Why the interest? Anything your mother and I can help you with?” He watched as Logan began the task of preparing his catch for the grill.

I know all the stories you told me. I want to know what it was like for him growing up in the old country. Why did he move? Where does he live now? What did he do for a job at your age? What does he do now?” A shadow of doubt and a recriminating looked aimed at his father wasn’t lost as feathers fell to the ground.

Odd you ask about him. He just contacted me about coming for a visit. In particular, he wants to talk with you,” his mother said from the backyard. Her lithe figure, cat-like in her movements as she soundlessly crossed the deck.

Logan started at her voice. He hadn’t heard her open and close the back door, or walk across the wooden surface. “Mom, you’re too quiet.”

Not when I want to be,” she purred. “And I wanted to know what’s up with you. Why so much interest in knowing about the family? And why the hostility about being a healthy young man? Too many girls in the neighborhood chasing you home, wanting a boyfriend?” She reached to take the bird’s carcass and continued to prepare it more gently. A few bones were clearly dislocated from Logan’s efforts.

No. I just want to know what anomaly I inherited from the family.” He walked into the backyard toward the statuary his parents kept there. “What was it?” He demanded of the statues as he turned to his parents. He sat on the plinth of his favorite statue. An angel with wings hanging to the side, face looking down in concern.

I believe your grandfather was wanting to talk to about just that topic,” his mom soothed. She deftly finished with the bird as his father got the grill warming. A smile stretched across her face, white teeth set off by her sable complexion. He couldn’t help notice his familiar smile used on him. Even down to the canines.

That’s right,” came a baritone reply.

Logan turned to see a figure nearly taller than the statue behind him. In the growing shadows, he walked forward wrapped in a nondescript cloak. The width of his grandfather seemed just as impressive as the last time he visited. It was clear where his father inherited his size. Fear and awe settled on Logan as the immense figure walked into the yard. The chiseled facial features warmed with a smile in return of his mother’s…….

 

*********

J.C. works and lives in Wisconsin.  He has a beautiful wife and two active boys.  He enjoys spending time with family, reading, and, time permitting, writing.  Haunted and spooky places have always intrigued him.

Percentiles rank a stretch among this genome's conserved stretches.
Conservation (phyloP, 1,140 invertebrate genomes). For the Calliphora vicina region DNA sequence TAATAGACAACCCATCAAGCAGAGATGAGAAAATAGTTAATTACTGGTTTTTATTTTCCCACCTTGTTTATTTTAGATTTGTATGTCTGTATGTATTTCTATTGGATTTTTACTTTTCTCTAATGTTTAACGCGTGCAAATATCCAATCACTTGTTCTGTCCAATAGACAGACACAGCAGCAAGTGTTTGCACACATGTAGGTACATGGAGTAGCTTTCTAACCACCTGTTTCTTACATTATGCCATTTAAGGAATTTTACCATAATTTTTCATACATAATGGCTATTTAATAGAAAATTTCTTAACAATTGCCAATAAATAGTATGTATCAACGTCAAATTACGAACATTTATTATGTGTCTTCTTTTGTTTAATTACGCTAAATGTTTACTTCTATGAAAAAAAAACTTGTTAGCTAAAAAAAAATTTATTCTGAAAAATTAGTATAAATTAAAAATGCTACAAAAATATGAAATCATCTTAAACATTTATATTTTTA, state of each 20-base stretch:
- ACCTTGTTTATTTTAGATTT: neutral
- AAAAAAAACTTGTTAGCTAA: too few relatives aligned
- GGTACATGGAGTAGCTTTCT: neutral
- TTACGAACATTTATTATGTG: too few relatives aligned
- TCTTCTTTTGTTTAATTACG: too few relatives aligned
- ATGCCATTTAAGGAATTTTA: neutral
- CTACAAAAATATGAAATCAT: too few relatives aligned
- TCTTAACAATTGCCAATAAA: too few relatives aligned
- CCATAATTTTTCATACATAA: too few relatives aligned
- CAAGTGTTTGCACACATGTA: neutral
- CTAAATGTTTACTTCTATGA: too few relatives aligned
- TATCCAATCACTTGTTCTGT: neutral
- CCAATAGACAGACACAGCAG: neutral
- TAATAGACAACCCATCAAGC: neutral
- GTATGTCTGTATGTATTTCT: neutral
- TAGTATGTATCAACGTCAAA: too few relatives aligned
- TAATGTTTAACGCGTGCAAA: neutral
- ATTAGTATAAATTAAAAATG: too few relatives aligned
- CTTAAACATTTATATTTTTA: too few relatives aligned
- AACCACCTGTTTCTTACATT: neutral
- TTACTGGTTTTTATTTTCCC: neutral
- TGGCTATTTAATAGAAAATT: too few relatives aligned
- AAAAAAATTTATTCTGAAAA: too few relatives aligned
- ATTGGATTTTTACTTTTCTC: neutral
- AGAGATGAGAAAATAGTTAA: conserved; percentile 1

Guest Blog : Where Nightmares Come From by Drunk Dracula

In this Guest Blog, Drunk Dracula wrote about nightmares. Check this out, and if you want more Drunk Dracula, check out his site at the end of this blog entry…. enjoy the nightmares 🙂
Where Nightmares Come From

My daughter once asked me where nightmares come from, so I told her the story my father told me and his father told him.

Long ago, there were no nightmares, only memories. Memories of the things men do and the things men see. Then sometime around the 5th Century, during the migration of Germanic tribes into what would become most of Western Europe, there was a Lord. And like many Lords of the time, he acquired land. He acquired this land the way everyone acquired land then, he conquered it.

It was in the aftermath of a particularly brutal battle, near the edges of a deep crevasse, that the Lord found a pale child wandering among the littered corpses. It was a girl, blackened by smoke and stained with the spattered blood of the fallen. She had dark eyes and a misshapen body with deformities that made even the bravest soldiers avoid her gaze and step from her path. Now this Lord was a generous one, loved by his men and his people, and he felt pity for this impish girl and he took her in, raising her within the confines of his castle.

He named the girl Nocturne for her dark eyes and her peculiar habit of avoiding sleep and staying up late into the night, seemingly for days and weeks at a time. Despite her appearance, Nocturne soon showed a Jesters talent for making the Lord and the neighboring aristocracy laugh and enjoy themselves at her stories, tales and tricks.

This Lord also had a handsome son, a Prince who would one day inherit the throne, the castle, and its lands. The Prince, like the others, also enjoyed the antics of this new girl who was always by his Fathers side, telling stories and riddles to delight the crowd. But each night, the Prince would watch as Nocturne would whisper into the Lords ear at days end, leaving the Prince to question this girl jester and the way his father seemed enthralled by such a grotesque and deformed comedienne who never seemed to sleep.

Soon, the Prince was of age and he prepared to leave the castle for his studies. He embraced his father tightly, knowing they would not see each other for years. As he rode away, leaving the only home he knew for the very first time, he glanced back at the castle and the people surrounding his waving Father. The last thing he saw before the castle slipped from view was Nocturne, there at his Fathers side, whispering her whispers in his ear.